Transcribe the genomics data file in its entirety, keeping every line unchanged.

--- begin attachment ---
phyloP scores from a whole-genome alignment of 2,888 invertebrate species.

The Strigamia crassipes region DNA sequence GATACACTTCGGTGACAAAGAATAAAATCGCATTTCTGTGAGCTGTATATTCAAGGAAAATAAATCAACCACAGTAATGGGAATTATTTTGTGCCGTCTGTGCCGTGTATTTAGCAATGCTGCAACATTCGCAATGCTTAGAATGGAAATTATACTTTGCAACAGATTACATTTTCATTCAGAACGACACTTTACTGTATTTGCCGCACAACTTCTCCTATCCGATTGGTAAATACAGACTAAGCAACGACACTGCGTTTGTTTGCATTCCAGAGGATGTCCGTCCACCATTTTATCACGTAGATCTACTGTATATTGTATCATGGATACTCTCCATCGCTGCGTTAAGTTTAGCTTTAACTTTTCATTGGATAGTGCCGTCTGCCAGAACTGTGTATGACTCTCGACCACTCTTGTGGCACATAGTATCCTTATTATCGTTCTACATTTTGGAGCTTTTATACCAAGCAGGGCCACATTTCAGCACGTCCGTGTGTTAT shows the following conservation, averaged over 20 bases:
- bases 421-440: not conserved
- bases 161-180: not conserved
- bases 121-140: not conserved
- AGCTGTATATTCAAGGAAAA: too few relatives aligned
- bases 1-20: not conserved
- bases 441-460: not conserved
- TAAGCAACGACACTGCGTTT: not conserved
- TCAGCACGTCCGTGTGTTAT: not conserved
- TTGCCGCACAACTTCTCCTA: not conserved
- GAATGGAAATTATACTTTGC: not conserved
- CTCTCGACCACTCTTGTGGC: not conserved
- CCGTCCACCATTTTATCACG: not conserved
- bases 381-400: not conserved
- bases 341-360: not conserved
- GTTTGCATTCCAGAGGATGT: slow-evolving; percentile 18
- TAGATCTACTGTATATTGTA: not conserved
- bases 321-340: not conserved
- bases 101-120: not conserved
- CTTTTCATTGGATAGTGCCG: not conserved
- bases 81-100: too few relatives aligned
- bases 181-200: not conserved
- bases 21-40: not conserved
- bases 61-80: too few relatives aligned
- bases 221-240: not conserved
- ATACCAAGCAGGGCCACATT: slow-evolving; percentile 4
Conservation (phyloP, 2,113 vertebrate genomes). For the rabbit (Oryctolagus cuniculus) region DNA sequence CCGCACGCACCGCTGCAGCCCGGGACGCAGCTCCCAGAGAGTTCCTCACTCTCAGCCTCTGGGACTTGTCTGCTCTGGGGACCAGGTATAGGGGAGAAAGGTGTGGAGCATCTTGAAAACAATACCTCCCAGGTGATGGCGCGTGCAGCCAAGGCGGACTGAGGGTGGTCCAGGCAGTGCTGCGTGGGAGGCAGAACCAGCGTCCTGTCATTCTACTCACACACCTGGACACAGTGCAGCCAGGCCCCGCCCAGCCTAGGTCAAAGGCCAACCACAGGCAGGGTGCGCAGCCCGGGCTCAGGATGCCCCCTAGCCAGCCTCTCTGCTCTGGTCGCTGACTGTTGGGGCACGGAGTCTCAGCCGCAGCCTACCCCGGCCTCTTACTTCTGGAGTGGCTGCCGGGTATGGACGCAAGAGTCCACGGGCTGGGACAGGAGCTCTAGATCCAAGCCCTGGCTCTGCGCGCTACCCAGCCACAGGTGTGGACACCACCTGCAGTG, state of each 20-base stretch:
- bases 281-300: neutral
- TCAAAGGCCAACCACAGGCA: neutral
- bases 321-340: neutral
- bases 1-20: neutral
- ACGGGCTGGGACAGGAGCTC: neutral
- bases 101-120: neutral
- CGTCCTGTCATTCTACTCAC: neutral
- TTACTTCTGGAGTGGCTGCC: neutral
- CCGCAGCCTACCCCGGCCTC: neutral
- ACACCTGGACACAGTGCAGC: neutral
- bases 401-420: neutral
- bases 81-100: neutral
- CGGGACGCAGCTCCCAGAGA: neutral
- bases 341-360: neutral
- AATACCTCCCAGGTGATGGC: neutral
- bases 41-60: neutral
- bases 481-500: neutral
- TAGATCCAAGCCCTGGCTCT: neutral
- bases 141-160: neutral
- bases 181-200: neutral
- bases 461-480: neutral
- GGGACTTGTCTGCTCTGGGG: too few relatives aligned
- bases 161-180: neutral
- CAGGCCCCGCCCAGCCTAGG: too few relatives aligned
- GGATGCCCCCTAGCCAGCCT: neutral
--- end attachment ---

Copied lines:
phyloP scores from a whole-genome alignment of 2,888 invertebrate species.

The Strigamia crassipes region DNA sequence GATACACTTCGGTGACAAAGAATAAAATCGCATTTCTGTGAGCTGTATATTCAAGGAAAATAAATCAACCACAGTAATGGGAATTATTTTGTGCCGTCTGTGCCGTGTATTTAGCAATGCTGCAACATTCGCAATGCTTAGAATGGAAATTATACTTTGCAACAGATTACATTTTCATTCAGAACGACACTTTACTGTATTTGCCGCACAACTTCTCCTATCCGATTGGTAAATACAGACTAAGCAACGACACTGCGTTTGTTTGCATTCCAGAGGATGTCCGTCCACCATTTTATCACGTAGATCTACTGTATATTGTATCATGGATACTCTCCATCGCTGCGTTAAGTTTAGCTTTAACTTTTCATTGGATAGTGCCGTCTGCCAGAACTGTGTATGACTCTCGACCACTCTTGTGGCACATAGTATCCTTATTATCGTTCTACATTTTGGAGCTTTTATACCAAGCAGGGCCACATTTCAGCACGTCCGTGTGTTAT shows the following conservation, averaged over 20 bases:
- bases 421-440: not conserved
- bases 161-180: not conserved
- bases 121-140: not conserved
- AGCTGTATATTCAAGGAAAA: too few relatives aligned
- bases 1-20: not conserved
- bases 441-460: not conserved
- TAAGCAACGACACTGCGTTT: not conserved
- TCAGCACGTCCGTGTGTTAT: not conserved
- TTGCCGCACAACTTCTCCTA: not conserved
- GAATGGAAATTATACTTTGC: not conserved
- CTCTCGACCACTCTTGTGGC: not conserved
- CCGTCCACCATTTTATCACG: not conserved
- bases 381-400: not conserved
- bases 341-360: not conserved
- GTTTGCATTCCAGAGGATGT: slow-evolving; percentile 18
- TAGATCTACTGTATATTGTA: not conserved
- bases 321-340: not conserved
- bases 101-120: not conserved
- CTTTTCATTGGATAGTGCCG: not conserved
- bases 81-100: too few relatives aligned
- bases 181-200: not conserved
- bases 21-40: not conserved
- bases 61-80: too few relatives aligned
- bases 221-240: not conserved
- ATACCAAGCAGGGCCACATT: slow-evolving; percentile 4
Conservation (phyloP, 2,113 vertebrate genomes). For the rabbit (Oryctolagus cuniculus) region DNA sequence CCGCACGCACCGCTGCAGCCCGGGACGCAGCTCCCAGAGAGTTCCTCACTCTCAGCCTCTGGGACTTGTCTGCTCTGGGGACCAGGTATAGGGGAGAAAGGTGTGGAGCATCTTGAAAACAATACCTCCCAGGTGATGGCGCGTGCAGCCAAGGCGGACTGAGGGTGGTCCAGGCAGTGCTGCGTGGGAGGCAGAACCAGCGTCCTGTCATTCTACTCACACACCTGGACACAGTGCAGCCAGGCCCCGCCCAGCCTAGGTCAAAGGCCAACCACAGGCAGGGTGCGCAGCCCGGGCTCAGGATGCCCCCTAGCCAGCCTCTCTGCTCTGGTCGCTGACTGTTGGGGCACGGAGTCTCAGCCGCAGCCTACCCCGGCCTCTTACTTCTGGAGTGGCTGCCGGGTATGGACGCAAGAGTCCACGGGCTGGGACAGGAGCTCTAGATCCAAGCCCTGGCTCTGCGCGCTACCCAGCCACAGGTGTGGACACCACCTGCAGTG, state of each 20-base stretch:
- bases 281-300: neutral
- TCAAAGGCCAACCACAGGCA: neutral
- bases 321-340: neutral
- bases 1-20: neutral
- ACGGGCTGGGACAGGAGCTC: neutral
- bases 101-120: neutral
- CGTCCTGTCATTCTACTCAC: neutral
- TTACTTCTGGAGTGGCTGCC: neutral
- CCGCAGCCTACCCCGGCCTC: neutral
- ACACCTGGACACAGTGCAGC: neutral
- bases 401-420: neutral
- bases 81-100: neutral
- CGGGACGCAGCTCCCAGAGA: neutral
- bases 341-360: neutral
- AATACCTCCCAGGTGATGGC: neutral
- bases 41-60: neutral
- bases 481-500: neutral
- TAGATCCAAGCCCTGGCTCT: neutral
- bases 141-160: neutral
- bases 181-200: neutral
- bases 461-480: neutral
- GGGACTTGTCTGCTCTGGGG: too few relatives aligned
- bases 161-180: neutral
- CAGGCCCCGCCCAGCCTAGG: too few relatives aligned
- GGATGCCCCCTAGCCAGCCT: neutral